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Thread: Interesting Debate

  1. #1

    Interesting Debate

    There is an interesting debate currently ongoing on another deer stalking forum about the rights and wrongs of head shooting deer at ranges greater than 100m plus. As being advocated on a training course that was the subject of an article in Sporting Rifle latest issue.

    Is this something that should be encouraged or discouraged?

  2. #2
    Head shots are not something I would personally endeavor to undertake.

    However that is just me, I don't like to shoot outside of my comfort zone, I must say I am a big advocate of neck shots but again personal choice.

    Every beast that you shoot presents with a choice of shots and I think that under less than perfect conditions we take the one that we can achieve the most humane kill with.

    %age wise I would say I shoot 80% neck, 20% engine room and a big fat zero head shots.

    Discouraged I would say.


  3. #3
    Must say I agree with Blaser3006 absolutely.
    There is bound to be some other folks ideas put forward, I'm not saying they are wrong, just that I think it is wrong for me and would think wrong for others, that's my take on it. Save the head shots for Park Deer at ten paces or despatching animals that are already down.

  4. #4
    Personally I support the comments that it should be discouraged.

    Head shots require a very accurate shot... the brain/atlas joint are very small targets to hit. Add to that the fact that there is a sheet of bone in the way (ie the skull) then the chances of deflection increase.

    The risks to the animal for a poorly placed shot are not worth thinking about: shattered jaw, shattered skull etc. The animal would run and die a slow and unpleasant death! I could not bring myself to risking a head shot, the consequences of a poor one are not what any animal deserves.

    Patience and a disciplined shot make a good stalker... risk takers do not!

    Save the head shots for Park Deer at ten paces or despatching animals that are already down.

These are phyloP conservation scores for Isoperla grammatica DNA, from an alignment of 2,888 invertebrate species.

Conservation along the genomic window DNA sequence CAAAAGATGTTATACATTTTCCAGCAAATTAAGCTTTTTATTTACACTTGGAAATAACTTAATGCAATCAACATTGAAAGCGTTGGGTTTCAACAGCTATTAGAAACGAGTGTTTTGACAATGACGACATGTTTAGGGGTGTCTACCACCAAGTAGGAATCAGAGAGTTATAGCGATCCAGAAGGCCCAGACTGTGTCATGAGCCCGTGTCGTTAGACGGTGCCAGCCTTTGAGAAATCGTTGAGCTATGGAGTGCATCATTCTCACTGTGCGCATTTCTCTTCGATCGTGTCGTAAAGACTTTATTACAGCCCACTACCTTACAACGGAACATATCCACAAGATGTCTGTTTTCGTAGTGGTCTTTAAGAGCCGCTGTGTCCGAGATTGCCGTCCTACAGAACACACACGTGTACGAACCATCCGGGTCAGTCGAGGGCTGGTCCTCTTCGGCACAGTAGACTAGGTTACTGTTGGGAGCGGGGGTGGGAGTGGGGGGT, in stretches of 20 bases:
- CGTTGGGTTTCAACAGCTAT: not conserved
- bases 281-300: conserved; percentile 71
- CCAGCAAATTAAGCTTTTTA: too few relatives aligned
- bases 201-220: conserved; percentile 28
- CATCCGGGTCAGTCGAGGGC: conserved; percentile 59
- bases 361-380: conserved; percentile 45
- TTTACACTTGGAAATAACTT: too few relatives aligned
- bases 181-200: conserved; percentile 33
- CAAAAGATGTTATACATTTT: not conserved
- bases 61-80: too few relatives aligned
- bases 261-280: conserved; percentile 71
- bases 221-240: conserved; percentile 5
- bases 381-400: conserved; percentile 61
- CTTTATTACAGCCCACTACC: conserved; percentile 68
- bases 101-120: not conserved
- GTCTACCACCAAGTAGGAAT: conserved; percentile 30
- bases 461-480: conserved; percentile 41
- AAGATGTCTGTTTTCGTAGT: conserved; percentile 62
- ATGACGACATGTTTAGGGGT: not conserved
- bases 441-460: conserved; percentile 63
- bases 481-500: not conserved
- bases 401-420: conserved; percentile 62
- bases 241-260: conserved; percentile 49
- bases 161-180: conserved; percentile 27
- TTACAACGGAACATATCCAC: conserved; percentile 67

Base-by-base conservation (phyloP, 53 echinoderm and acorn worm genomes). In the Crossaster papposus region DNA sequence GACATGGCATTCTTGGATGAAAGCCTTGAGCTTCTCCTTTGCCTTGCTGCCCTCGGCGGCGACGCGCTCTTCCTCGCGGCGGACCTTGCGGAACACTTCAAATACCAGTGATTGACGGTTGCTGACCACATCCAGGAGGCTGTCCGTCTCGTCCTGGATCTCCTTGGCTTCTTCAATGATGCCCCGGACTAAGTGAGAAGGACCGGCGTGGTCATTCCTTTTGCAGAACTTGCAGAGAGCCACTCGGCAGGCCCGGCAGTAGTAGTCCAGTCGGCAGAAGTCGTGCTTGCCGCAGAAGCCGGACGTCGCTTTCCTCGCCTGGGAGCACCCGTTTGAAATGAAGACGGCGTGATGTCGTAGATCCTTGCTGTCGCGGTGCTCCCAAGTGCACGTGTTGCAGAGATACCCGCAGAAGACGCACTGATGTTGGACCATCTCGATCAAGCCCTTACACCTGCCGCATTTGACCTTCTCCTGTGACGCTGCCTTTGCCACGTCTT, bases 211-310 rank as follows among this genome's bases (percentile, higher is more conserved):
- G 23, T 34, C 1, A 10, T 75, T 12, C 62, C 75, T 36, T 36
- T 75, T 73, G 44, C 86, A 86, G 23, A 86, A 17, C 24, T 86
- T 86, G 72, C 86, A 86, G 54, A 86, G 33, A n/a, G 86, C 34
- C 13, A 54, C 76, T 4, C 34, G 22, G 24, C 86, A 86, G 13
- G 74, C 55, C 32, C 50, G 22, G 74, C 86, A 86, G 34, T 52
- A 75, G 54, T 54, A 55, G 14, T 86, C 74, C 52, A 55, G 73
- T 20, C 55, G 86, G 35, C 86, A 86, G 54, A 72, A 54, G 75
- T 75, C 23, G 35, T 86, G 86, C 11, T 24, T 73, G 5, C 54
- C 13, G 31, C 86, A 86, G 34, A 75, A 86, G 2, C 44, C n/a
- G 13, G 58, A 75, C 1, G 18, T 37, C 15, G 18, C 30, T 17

Comments I completely agree with...

  5. #5
    I've never taken a head shot but I will take neck shots when the chance arrises. My ratio would be something like 80% chest 20% neck 0% head.


  6. #6

    Head Shots

    I like Robin Hood take probably 80% chest shots, but on a few occasions when I've been into a group of Fallow I sometimes take a second beast with a head shot. The first is always a chest or neck shot and as Fallow sometimes do they stand with vertical necks looking back at the shot deer this presents a stationary high neck/atlas joint shot. I will add I only take this shot if the deer is looking away from me how there is no chance of hitting the jaw, limit the range to 100yards and normally only off a bi pod.
    I personally think head shots should be discouraged but I'm just being honest saying I have used this shot on occasion.


  7. #7

    Head Shtot

    I had a chance at a head shot on a roe the other night he was head on to me about 30m away. I can confidently head shoot rabbits at twice the range. but I waited for him to turn side on but he winded me and headed off. He will still be there for another day. Better than me getting slung off my shooting permission for leaving a roe running arround with its jaw hanging off not to mention the suffering of the beast.


  8. #8
    I posted this on another site but it is my veiws were ever I am posting.